LA Theater Review

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  • Reviews

    Steal Away: The Living History of Harriet Tubman

    The play unfolds Tubman's memories, sweetly showing that there are good and bad people no matter our race or gender. But Balian's direction lacks an imagination.

  • Reviews

    Langston & Nicolas

    Writing a marathon-length historical play that leaves audiences caring about once-breathing people is a difficult task, but Bernardo Solano has succeeded superbly in his sweeping epic

  • Reviews

    Something Happened

    It has been six years since L. Trey Wilson impressed critics with "Stage Directions," and his latest effort should add to his reputation as a playwright capable of blending genuine comedy with deep universal social issues.

  • Reviews

    Love, Loss and What I Wore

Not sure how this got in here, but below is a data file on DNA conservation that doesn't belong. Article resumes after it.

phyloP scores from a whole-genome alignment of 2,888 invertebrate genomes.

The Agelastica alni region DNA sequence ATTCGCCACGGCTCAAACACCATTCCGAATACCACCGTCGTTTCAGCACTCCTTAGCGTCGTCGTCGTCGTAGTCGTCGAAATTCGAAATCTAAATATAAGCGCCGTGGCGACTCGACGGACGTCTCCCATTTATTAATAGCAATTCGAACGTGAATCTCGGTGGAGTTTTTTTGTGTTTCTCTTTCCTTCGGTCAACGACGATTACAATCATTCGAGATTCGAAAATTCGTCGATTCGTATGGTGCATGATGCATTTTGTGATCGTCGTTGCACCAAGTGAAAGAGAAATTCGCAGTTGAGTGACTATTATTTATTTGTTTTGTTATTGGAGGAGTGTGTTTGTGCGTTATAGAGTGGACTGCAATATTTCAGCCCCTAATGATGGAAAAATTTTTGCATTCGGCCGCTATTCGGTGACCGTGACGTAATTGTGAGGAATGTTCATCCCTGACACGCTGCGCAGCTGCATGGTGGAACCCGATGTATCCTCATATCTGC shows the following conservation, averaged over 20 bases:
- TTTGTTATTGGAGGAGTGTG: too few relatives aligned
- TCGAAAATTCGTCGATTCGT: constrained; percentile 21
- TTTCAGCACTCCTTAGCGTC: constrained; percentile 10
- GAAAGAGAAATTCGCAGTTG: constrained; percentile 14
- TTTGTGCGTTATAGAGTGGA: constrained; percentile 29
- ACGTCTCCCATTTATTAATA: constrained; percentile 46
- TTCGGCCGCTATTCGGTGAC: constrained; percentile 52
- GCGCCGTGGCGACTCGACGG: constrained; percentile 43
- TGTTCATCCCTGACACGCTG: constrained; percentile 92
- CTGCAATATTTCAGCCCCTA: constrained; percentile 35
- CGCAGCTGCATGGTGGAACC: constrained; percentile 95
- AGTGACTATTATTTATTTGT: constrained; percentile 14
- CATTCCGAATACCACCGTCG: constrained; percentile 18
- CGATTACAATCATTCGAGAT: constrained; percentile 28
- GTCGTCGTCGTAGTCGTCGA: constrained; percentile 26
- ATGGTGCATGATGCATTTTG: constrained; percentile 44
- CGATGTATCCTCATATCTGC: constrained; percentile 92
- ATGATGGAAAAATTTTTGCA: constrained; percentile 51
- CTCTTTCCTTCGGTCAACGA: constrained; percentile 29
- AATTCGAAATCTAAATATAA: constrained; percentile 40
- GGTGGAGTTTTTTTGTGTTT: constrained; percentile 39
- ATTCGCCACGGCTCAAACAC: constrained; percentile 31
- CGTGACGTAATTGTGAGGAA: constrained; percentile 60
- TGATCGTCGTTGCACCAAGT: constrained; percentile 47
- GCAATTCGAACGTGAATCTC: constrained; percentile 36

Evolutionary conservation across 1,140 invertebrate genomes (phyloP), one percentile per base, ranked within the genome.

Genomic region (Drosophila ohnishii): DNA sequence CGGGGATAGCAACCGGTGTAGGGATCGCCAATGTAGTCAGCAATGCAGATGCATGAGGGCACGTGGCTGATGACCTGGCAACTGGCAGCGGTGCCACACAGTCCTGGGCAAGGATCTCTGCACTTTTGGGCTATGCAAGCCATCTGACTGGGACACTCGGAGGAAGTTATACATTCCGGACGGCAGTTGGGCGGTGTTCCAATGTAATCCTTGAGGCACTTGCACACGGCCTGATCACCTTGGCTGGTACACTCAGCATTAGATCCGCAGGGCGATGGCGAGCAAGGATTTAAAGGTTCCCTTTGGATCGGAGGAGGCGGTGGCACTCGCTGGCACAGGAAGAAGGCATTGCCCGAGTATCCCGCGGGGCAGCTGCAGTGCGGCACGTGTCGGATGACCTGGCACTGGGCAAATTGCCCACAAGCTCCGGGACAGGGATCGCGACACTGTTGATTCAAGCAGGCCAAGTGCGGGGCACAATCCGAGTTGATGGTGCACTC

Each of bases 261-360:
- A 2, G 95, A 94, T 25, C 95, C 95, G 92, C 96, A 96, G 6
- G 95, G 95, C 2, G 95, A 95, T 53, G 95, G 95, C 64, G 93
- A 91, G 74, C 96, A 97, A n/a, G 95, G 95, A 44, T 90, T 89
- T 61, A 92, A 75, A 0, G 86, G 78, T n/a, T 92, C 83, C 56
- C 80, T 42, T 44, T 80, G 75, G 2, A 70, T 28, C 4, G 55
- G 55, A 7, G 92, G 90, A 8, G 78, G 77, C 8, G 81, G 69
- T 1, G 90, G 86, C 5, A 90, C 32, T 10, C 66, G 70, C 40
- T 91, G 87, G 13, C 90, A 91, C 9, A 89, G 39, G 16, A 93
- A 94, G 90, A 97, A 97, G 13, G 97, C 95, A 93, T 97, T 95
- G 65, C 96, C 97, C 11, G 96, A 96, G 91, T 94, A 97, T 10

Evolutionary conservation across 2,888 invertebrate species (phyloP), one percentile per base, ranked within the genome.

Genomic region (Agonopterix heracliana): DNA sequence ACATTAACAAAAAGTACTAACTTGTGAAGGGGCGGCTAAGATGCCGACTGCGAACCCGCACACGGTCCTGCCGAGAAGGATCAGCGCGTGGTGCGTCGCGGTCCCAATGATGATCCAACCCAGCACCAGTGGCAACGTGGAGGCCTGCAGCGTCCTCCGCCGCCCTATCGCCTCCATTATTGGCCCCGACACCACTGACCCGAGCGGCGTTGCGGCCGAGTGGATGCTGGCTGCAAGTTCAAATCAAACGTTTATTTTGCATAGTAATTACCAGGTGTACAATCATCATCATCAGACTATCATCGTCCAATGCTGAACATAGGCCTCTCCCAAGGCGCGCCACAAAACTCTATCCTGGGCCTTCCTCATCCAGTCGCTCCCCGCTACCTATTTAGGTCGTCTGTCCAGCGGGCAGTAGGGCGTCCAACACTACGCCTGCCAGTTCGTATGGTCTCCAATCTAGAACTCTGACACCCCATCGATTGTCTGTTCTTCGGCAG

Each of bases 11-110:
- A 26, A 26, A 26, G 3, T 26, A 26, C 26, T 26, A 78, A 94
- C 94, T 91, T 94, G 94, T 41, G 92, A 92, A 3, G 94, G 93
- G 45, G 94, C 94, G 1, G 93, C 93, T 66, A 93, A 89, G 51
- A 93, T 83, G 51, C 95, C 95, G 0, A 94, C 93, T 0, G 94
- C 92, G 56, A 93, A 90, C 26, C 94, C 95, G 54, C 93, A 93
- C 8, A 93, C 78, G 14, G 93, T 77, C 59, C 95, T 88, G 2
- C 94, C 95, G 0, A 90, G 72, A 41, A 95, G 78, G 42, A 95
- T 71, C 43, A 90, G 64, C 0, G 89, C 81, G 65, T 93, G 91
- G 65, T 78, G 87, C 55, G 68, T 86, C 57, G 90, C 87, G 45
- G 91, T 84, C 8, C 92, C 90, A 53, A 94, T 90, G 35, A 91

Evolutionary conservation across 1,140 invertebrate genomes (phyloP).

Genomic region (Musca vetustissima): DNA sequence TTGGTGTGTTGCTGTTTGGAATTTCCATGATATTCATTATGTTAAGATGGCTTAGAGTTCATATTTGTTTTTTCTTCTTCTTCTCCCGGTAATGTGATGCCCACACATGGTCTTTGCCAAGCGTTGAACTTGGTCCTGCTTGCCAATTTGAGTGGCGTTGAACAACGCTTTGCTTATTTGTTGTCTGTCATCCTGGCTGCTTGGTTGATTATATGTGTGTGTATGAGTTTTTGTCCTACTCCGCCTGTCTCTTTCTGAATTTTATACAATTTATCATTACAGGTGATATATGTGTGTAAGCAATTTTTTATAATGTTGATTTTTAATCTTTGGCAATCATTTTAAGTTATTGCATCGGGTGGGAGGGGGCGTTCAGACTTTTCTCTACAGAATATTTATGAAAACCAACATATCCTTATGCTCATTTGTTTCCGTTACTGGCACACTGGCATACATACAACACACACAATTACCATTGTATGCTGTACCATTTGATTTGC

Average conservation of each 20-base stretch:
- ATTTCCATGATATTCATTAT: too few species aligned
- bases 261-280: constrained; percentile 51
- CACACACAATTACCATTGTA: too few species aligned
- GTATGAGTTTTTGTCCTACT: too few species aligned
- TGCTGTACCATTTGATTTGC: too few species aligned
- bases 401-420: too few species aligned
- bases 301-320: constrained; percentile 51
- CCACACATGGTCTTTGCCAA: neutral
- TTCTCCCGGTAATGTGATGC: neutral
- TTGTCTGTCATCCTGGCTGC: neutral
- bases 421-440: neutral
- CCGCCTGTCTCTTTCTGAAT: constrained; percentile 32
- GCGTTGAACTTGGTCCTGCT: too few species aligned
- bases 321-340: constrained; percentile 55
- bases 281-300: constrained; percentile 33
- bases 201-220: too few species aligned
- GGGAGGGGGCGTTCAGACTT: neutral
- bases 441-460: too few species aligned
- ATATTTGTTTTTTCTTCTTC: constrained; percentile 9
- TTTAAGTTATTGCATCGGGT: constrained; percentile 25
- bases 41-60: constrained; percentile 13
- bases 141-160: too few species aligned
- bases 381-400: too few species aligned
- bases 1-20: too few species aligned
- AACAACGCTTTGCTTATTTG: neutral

Regardless of who wrote what, there's a healthy dose of humor mixed with a few touching tales, delivered with energy and honesty by a talented veteran cast.

  • Reviews

    The Maids

    Jean Genet's play about maids who murdered their employer and her daughter dives to creepy depths with the help of director Arminca LaManna and actors fully immersed inside a twisted, waking nightmare.

  • Reviews

    Into The Woods

    Emblematic of ongoing human suffering throughout history, this Stephen Sondheim musical is as relevant today as the timeless fairy tales on which it is based.

  • Reviews

    Gulliver's Travels

    This 'Gulliver's Travels' is firing on all cylinders. Josh Zeller's sharp adaptation, the creative multimedia effects, and the fun costumes; P. Adam Walsh's snappy direction; and a remarkably versatile cast, headed by Keythe Farley, are ideal.

  • Reviews

    The Immigrant

    This handsome and enjoyable production packs an emotional punch.

  • Reviews

    The Underpants

    Comedy is sticky-wicket business. It gets even trickier when 100 years pass and translation is involved.

  • Reviews

    The Value of Names

    Playwright Sweet is far too experienced to opt for easy answers, reminding us that in one of America's darkest hours, the line between villain and victim could be entertainingly murky.